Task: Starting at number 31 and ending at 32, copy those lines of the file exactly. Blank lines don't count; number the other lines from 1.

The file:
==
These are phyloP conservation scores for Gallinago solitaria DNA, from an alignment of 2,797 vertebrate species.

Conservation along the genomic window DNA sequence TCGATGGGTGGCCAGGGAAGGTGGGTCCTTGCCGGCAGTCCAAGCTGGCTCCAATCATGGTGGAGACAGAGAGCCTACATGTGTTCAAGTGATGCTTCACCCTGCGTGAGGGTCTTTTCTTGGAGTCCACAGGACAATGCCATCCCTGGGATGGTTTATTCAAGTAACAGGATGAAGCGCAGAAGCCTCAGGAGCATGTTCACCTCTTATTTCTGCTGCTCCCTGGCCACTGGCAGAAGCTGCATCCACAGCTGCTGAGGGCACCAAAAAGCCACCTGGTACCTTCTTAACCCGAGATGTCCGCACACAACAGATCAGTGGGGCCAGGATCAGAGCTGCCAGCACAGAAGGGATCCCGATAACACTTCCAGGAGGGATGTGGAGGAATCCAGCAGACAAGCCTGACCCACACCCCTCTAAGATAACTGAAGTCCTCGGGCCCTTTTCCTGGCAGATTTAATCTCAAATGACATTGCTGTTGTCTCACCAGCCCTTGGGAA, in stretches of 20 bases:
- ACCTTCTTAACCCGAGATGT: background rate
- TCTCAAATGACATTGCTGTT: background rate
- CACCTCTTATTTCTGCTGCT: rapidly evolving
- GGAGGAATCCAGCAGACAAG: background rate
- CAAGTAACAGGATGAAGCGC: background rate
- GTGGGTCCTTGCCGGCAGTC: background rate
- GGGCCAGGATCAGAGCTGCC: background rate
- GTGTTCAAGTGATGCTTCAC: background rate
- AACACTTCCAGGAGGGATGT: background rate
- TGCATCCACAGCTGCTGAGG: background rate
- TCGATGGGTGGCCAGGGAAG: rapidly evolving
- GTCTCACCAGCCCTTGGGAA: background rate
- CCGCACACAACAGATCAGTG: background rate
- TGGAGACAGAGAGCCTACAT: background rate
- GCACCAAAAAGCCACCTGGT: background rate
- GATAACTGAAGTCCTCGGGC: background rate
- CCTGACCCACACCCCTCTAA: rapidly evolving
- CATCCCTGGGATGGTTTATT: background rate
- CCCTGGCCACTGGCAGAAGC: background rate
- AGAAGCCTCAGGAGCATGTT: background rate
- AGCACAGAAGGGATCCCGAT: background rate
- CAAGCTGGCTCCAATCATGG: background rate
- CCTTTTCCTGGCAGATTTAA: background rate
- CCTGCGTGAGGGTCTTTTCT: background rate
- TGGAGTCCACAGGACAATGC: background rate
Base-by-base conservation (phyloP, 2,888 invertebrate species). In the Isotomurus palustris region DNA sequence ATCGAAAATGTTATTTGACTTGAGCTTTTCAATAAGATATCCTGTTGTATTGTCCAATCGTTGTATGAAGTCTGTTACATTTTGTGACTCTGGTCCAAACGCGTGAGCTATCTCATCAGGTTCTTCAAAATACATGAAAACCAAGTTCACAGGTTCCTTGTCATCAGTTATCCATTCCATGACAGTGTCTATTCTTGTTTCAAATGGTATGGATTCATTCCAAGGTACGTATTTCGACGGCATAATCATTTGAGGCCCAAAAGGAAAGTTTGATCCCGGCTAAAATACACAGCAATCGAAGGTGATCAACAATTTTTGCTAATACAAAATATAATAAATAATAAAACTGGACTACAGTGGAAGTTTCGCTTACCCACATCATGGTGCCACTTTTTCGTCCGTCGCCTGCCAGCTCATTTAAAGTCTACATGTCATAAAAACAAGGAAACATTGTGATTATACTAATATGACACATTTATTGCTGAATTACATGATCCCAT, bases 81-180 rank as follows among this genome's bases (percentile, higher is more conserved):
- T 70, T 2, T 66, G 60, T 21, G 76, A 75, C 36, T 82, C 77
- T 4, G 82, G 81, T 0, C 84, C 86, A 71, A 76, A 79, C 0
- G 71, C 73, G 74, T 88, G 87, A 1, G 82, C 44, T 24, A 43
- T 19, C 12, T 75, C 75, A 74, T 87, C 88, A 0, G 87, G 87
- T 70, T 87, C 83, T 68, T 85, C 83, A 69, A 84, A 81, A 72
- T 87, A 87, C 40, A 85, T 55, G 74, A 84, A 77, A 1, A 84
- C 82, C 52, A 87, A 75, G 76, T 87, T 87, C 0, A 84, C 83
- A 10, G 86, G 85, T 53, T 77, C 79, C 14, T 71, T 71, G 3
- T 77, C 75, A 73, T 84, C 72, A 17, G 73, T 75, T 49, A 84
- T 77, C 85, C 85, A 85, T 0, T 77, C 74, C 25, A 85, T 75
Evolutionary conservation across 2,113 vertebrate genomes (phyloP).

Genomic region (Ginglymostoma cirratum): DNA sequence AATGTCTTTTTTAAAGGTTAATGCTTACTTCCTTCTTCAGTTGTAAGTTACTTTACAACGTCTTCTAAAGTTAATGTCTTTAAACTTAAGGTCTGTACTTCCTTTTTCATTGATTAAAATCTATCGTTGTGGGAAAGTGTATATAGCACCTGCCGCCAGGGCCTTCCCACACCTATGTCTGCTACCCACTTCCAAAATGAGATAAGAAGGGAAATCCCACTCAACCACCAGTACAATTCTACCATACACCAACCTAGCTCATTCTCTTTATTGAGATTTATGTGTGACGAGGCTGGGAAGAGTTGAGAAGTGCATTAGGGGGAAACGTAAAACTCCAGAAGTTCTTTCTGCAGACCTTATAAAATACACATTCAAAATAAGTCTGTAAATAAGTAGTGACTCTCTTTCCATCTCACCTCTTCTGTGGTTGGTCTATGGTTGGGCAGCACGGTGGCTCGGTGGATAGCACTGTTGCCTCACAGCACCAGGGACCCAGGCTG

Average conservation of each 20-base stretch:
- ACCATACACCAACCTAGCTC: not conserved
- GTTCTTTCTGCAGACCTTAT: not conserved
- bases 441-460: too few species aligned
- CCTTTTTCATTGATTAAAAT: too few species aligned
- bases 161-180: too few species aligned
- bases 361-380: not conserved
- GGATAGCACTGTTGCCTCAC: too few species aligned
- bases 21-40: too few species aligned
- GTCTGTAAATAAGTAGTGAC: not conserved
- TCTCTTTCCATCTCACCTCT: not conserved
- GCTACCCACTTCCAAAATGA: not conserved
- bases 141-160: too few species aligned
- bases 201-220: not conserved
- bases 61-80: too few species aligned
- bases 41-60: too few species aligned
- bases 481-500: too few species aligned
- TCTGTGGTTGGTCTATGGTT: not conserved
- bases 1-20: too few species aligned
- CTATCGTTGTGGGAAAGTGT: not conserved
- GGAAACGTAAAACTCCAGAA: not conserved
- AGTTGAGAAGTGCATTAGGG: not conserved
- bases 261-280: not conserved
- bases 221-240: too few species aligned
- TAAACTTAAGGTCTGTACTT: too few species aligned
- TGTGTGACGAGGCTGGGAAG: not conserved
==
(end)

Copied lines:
- G 71, C 73, G 74, T 88, G 87, A 1, G 82, C 44, T 24, A 43
- T 19, C 12, T 75, C 75, A 74, T 87, C 88, A 0, G 87, G 87